<span>Classification and collapse: the ethnohistory of Zulu ceramic use</span>
Understanding the classification of objects is important for discerning their cultural significance. However, there has been very limited work on modern pottery classification systems of Bantu speakers in southern Africa. The range of ceramic vessels used in Zulu society since the nineteenth century is described in this paper to evaluate the principles producers and consumers use to distinguish different categories of pottery containers and understand why ceramics continue to be produced despite a collapse in the ceramic repertoire 190 years ago. Archaeologists have long utilised the variables of vessel shape, size, and decoration to monitor inter-assemblage variation to infer chronology and symbolise concepts of group relatedness. The Zulu data reaffirm the importance of considering vessel shape and size in deriving a functional classification and demonstrate how certain surface treatments express messages about identity, status, protection, mystification, and appropriate contexts for vessel use. Thus, the Zulu case provides a significant behavioural rationale for including surface treatment as part of a functional classification. It is suggested that the enduring symbolic and ritual significance of pottery in Zulu society and the low capital investment required for pottery-making aid in perpetuating the craft.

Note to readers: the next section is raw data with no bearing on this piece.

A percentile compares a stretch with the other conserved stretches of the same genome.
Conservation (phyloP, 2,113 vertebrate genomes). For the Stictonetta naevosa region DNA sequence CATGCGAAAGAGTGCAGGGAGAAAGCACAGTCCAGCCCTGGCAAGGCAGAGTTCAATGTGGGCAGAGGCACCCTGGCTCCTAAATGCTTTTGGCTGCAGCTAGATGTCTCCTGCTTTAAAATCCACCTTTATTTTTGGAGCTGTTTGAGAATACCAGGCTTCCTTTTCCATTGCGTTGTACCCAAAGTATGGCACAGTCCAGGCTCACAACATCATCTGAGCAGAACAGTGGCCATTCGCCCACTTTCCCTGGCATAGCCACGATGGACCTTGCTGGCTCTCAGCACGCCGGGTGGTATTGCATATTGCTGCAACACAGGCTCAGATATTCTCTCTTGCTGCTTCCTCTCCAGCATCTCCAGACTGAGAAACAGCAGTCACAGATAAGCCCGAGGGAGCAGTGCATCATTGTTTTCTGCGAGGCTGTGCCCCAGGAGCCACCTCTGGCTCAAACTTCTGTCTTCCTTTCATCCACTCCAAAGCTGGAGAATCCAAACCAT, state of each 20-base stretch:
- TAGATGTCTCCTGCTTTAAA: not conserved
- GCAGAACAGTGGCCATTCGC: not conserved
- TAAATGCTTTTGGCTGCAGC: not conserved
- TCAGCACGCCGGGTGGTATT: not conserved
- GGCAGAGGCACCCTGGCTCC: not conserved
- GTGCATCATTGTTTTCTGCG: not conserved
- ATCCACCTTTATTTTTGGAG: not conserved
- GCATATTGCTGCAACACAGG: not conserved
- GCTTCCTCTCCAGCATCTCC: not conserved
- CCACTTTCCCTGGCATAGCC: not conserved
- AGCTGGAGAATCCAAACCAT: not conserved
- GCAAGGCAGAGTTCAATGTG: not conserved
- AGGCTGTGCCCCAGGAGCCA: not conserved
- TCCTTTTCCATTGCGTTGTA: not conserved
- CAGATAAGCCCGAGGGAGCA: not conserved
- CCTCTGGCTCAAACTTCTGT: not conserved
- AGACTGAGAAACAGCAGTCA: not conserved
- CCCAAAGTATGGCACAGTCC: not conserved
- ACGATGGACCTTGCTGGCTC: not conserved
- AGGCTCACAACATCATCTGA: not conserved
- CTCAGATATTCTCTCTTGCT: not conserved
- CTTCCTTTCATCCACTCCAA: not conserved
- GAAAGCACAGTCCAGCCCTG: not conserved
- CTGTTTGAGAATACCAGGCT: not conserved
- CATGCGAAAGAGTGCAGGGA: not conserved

To cite this article: Fowler, K. D. 2006. Classification and collapse: the ethnohistory of Zulu ceramic use. Southern African Humanities 18 (2): 93-117.
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